Newspaper article The Evening Standard (London, England)

'Grenfell Cladding Decision Killed My Son' Mother's Anger after Losing Her Unborn Child Following Fire

Newspaper article The Evening Standard (London, England)

'Grenfell Cladding Decision Killed My Son' Mother's Anger after Losing Her Unborn Child Following Fire

Article excerpt

Byline: Rashid Razaq

A MOTHER who lost her unborn child in the Grenfell Tower fire has told those responsible for installing cheaper cladding: "You killed my son."

Andreia Gomes, who was seven months' pregnant, and her husband Marcio managed to escape their home on the 21st floor with daughters Luana, 12, and Megan, 10.

Mrs Gomes, 37, and her daughters were placed in medically induced comas in King's College Hospital. She woke to learn that her unborn son, who she had already named Logan, had died. She said she felt deep anger towards whoever was responsible for deciding to place cheaper, less fireretardant cladding on the tower. "When you go ahead ignoring something like that I feel that you don't care. You just killed so many people and you just killed my son," she said. "Because in a normal situation I could have gone out and he could have survived. But because of the conditions, he passed away."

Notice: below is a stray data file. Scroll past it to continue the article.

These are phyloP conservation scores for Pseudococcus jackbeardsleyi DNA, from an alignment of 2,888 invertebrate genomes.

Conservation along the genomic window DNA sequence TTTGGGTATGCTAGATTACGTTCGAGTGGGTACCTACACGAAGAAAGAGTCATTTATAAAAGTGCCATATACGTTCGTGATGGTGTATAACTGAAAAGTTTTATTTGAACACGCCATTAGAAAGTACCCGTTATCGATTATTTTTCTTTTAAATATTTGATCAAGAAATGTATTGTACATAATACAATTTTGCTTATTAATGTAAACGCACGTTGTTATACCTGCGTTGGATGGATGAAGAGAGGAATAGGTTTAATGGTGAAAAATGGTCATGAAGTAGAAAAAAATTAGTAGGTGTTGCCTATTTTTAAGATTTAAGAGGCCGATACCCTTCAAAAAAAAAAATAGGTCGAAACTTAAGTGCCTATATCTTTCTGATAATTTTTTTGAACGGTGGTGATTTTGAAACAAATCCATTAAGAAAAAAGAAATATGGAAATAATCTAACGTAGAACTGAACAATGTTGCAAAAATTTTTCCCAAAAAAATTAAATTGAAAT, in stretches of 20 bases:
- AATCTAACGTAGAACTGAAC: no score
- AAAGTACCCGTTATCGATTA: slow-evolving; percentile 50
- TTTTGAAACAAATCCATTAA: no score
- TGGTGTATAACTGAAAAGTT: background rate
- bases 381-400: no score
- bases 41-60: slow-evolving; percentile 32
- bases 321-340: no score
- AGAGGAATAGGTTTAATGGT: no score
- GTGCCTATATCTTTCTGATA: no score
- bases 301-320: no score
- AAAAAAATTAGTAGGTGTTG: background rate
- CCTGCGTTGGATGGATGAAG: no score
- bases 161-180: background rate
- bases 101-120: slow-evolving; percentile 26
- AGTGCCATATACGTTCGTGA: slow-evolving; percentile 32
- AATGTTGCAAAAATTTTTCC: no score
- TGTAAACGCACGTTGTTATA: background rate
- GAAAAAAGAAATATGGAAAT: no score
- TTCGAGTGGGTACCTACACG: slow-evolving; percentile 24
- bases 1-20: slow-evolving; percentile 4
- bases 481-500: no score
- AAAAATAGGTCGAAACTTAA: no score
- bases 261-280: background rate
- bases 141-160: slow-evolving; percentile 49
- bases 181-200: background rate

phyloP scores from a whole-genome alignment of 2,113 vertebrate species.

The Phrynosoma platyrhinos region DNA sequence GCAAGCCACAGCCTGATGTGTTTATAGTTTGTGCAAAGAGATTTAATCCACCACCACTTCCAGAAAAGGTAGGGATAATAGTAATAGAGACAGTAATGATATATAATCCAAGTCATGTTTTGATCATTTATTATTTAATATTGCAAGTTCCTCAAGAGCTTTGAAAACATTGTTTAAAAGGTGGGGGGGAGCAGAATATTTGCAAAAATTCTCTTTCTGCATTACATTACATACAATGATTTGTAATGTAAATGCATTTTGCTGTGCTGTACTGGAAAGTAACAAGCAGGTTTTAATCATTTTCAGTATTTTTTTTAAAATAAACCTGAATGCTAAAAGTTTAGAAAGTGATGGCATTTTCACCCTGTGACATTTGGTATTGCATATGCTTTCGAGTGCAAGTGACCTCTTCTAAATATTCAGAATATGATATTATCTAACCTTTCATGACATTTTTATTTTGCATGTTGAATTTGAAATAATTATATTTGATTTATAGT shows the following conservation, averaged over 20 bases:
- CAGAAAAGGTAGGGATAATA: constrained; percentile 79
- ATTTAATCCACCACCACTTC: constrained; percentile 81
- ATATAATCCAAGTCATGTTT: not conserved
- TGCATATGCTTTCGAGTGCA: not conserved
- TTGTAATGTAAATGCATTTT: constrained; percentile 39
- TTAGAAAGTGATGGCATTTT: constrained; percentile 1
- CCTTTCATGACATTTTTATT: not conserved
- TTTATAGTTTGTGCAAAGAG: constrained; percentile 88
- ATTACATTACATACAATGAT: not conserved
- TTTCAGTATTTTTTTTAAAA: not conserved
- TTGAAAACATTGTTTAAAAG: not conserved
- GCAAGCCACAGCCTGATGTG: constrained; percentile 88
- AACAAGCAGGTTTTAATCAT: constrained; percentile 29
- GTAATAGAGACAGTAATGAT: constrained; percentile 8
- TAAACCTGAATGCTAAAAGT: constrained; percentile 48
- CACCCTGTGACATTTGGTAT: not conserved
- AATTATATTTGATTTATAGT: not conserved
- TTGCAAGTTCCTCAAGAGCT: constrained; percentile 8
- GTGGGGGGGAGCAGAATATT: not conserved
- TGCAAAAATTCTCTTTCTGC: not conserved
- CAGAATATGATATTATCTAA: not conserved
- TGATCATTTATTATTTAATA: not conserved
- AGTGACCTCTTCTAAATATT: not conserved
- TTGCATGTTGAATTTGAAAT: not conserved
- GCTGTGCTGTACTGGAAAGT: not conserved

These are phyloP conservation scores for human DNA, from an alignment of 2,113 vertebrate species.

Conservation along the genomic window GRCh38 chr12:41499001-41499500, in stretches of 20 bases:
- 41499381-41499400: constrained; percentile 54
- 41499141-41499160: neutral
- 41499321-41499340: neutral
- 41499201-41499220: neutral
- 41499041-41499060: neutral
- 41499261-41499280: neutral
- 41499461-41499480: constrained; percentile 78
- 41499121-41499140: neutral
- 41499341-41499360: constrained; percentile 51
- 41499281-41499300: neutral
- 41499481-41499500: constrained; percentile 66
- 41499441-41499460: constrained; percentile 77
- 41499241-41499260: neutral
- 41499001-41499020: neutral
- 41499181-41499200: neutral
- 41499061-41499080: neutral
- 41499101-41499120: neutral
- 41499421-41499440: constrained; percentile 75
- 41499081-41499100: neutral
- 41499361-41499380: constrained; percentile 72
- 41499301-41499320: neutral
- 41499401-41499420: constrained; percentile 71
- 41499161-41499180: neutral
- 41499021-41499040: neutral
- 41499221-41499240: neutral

Medical discharge papers show Luana was diagnosed with cyanide poisoning, which may have been released by burning insulation or plastic during the fire. Mrs Gomes, Luana and Megan were all treated with a cyanide antidote, though only Luana had a confirmed diagnosis of cyanide poisoning the first such diagnosis of a Grenfell blaze victim.

Mrs Gomes said: "They [medical staff ] said they believed as the poison went in and settled in my body everything goes to the baby. After seven months the lungs of the baby start to develop. The amount that he received was enough to stop his heart."

Richard Hull, professor of fire science at University of Central Lancashire, told the BBC: "Plastic foam insulation is effectively made from crude oil and so it's going to combust in more or less the same way as any other petrochemical. It's got a lot of nitrogen in it and therefore when it burns it produces both carbon monoxide and hydrogen cyanide." Hundreds attended a vigil near the tower last night to mark a month since the fire. Tempers flared yesterday at a meeting between residents, police and Elizabeth Campbell, new leader of Kensington and Chelsea council. …

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